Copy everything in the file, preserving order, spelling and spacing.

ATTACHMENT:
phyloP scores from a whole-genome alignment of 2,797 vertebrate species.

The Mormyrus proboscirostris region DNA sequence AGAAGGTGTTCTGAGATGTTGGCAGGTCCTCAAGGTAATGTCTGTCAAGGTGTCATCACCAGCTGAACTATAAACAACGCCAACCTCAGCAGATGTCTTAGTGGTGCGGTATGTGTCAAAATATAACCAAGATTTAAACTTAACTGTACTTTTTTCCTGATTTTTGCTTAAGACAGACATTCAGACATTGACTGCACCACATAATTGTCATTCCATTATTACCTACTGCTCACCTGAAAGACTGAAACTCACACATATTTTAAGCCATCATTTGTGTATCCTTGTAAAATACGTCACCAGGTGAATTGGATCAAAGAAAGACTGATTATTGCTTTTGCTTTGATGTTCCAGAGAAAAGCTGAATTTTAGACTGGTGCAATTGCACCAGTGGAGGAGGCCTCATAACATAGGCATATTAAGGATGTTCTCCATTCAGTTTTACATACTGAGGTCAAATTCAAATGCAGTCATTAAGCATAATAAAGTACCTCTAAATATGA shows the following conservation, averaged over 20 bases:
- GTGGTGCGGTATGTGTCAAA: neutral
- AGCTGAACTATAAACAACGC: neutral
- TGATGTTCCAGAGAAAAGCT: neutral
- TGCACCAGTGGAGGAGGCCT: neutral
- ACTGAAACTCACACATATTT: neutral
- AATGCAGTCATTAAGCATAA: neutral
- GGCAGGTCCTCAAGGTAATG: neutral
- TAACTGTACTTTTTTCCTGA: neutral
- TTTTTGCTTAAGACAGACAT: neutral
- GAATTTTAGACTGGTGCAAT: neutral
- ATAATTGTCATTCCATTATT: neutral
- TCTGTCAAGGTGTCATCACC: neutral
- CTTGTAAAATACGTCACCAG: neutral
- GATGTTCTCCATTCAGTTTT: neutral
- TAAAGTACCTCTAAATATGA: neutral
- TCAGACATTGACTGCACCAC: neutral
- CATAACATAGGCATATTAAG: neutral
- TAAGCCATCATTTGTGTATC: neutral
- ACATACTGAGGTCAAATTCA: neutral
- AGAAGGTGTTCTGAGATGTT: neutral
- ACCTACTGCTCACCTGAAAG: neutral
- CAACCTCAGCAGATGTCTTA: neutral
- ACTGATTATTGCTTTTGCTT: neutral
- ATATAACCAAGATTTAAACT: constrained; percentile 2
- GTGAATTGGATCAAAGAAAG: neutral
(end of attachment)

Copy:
phyloP scores from a whole-genome alignment of 2,797 vertebrate species.

The Mormyrus proboscirostris region DNA sequence AGAAGGTGTTCTGAGATGTTGGCAGGTCCTCAAGGTAATGTCTGTCAAGGTGTCATCACCAGCTGAACTATAAACAACGCCAACCTCAGCAGATGTCTTAGTGGTGCGGTATGTGTCAAAATATAACCAAGATTTAAACTTAACTGTACTTTTTTCCTGATTTTTGCTTAAGACAGACATTCAGACATTGACTGCACCACATAATTGTCATTCCATTATTACCTACTGCTCACCTGAAAGACTGAAACTCACACATATTTTAAGCCATCATTTGTGTATCCTTGTAAAATACGTCACCAGGTGAATTGGATCAAAGAAAGACTGATTATTGCTTTTGCTTTGATGTTCCAGAGAAAAGCTGAATTTTAGACTGGTGCAATTGCACCAGTGGAGGAGGCCTCATAACATAGGCATATTAAGGATGTTCTCCATTCAGTTTTACATACTGAGGTCAAATTCAAATGCAGTCATTAAGCATAATAAAGTACCTCTAAATATGA shows the following conservation, averaged over 20 bases:
- GTGGTGCGGTATGTGTCAAA: neutral
- AGCTGAACTATAAACAACGC: neutral
- TGATGTTCCAGAGAAAAGCT: neutral
- TGCACCAGTGGAGGAGGCCT: neutral
- ACTGAAACTCACACATATTT: neutral
- AATGCAGTCATTAAGCATAA: neutral
- GGCAGGTCCTCAAGGTAATG: neutral
- TAACTGTACTTTTTTCCTGA: neutral
- TTTTTGCTTAAGACAGACAT: neutral
- GAATTTTAGACTGGTGCAAT: neutral
- ATAATTGTCATTCCATTATT: neutral
- TCTGTCAAGGTGTCATCACC: neutral
- CTTGTAAAATACGTCACCAG: neutral
- GATGTTCTCCATTCAGTTTT: neutral
- TAAAGTACCTCTAAATATGA: neutral
- TCAGACATTGACTGCACCAC: neutral
- CATAACATAGGCATATTAAG: neutral
- TAAGCCATCATTTGTGTATC: neutral
- ACATACTGAGGTCAAATTCA: neutral
- AGAAGGTGTTCTGAGATGTT: neutral
- ACCTACTGCTCACCTGAAAG: neutral
- CAACCTCAGCAGATGTCTTA: neutral
- ACTGATTATTGCTTTTGCTT: neutral
- ATATAACCAAGATTTAAACT: constrained; percentile 2
- GTGAATTGGATCAAAGAAAG: neutral